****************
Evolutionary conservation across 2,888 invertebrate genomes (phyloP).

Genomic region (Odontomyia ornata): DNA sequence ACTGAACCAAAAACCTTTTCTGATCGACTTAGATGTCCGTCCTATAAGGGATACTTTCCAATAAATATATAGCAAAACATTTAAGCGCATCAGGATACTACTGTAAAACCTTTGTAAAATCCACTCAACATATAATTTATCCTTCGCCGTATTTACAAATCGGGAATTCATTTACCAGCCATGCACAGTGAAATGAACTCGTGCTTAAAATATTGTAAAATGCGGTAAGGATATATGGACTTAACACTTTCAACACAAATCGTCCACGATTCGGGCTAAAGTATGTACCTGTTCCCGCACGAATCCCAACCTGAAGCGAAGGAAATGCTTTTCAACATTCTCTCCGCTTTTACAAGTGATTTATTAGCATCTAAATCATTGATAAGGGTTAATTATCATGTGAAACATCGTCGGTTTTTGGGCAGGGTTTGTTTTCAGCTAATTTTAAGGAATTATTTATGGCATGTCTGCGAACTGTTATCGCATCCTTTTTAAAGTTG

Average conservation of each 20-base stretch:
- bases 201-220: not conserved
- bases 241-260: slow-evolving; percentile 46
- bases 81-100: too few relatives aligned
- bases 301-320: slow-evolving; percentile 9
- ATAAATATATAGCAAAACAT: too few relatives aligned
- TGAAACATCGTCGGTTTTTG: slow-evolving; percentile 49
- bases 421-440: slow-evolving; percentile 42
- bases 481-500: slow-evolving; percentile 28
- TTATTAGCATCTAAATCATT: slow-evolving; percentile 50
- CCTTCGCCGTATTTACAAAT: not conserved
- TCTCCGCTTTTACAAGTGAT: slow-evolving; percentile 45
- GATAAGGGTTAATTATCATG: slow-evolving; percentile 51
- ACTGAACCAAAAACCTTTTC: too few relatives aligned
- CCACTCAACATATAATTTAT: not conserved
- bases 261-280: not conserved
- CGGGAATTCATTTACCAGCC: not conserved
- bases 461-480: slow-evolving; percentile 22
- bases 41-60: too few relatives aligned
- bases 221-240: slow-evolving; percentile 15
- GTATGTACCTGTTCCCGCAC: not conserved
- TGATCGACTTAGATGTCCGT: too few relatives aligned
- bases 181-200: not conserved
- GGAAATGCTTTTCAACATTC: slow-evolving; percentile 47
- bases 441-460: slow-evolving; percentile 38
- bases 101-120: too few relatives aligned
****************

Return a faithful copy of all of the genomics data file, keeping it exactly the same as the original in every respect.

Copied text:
Evolutionary conservation across 2,888 invertebrate genomes (phyloP).

Genomic region (Odontomyia ornata): DNA sequence ACTGAACCAAAAACCTTTTCTGATCGACTTAGATGTCCGTCCTATAAGGGATACTTTCCAATAAATATATAGCAAAACATTTAAGCGCATCAGGATACTACTGTAAAACCTTTGTAAAATCCACTCAACATATAATTTATCCTTCGCCGTATTTACAAATCGGGAATTCATTTACCAGCCATGCACAGTGAAATGAACTCGTGCTTAAAATATTGTAAAATGCGGTAAGGATATATGGACTTAACACTTTCAACACAAATCGTCCACGATTCGGGCTAAAGTATGTACCTGTTCCCGCACGAATCCCAACCTGAAGCGAAGGAAATGCTTTTCAACATTCTCTCCGCTTTTACAAGTGATTTATTAGCATCTAAATCATTGATAAGGGTTAATTATCATGTGAAACATCGTCGGTTTTTGGGCAGGGTTTGTTTTCAGCTAATTTTAAGGAATTATTTATGGCATGTCTGCGAACTGTTATCGCATCCTTTTTAAAGTTG

Average conservation of each 20-base stretch:
- bases 201-220: not conserved
- bases 241-260: slow-evolving; percentile 46
- bases 81-100: too few relatives aligned
- bases 301-320: slow-evolving; percentile 9
- ATAAATATATAGCAAAACAT: too few relatives aligned
- TGAAACATCGTCGGTTTTTG: slow-evolving; percentile 49
- bases 421-440: slow-evolving; percentile 42
- bases 481-500: slow-evolving; percentile 28
- TTATTAGCATCTAAATCATT: slow-evolving; percentile 50
- CCTTCGCCGTATTTACAAAT: not conserved
- TCTCCGCTTTTACAAGTGAT: slow-evolving; percentile 45
- GATAAGGGTTAATTATCATG: slow-evolving; percentile 51
- ACTGAACCAAAAACCTTTTC: too few relatives aligned
- CCACTCAACATATAATTTAT: not conserved
- bases 261-280: not conserved
- CGGGAATTCATTTACCAGCC: not conserved
- bases 461-480: slow-evolving; percentile 22
- bases 41-60: too few relatives aligned
- bases 221-240: slow-evolving; percentile 15
- GTATGTACCTGTTCCCGCAC: not conserved
- TGATCGACTTAGATGTCCGT: too few relatives aligned
- bases 181-200: not conserved
- GGAAATGCTTTTCAACATTC: slow-evolving; percentile 47
- bases 441-460: slow-evolving; percentile 38
- bases 101-120: too few relatives aligned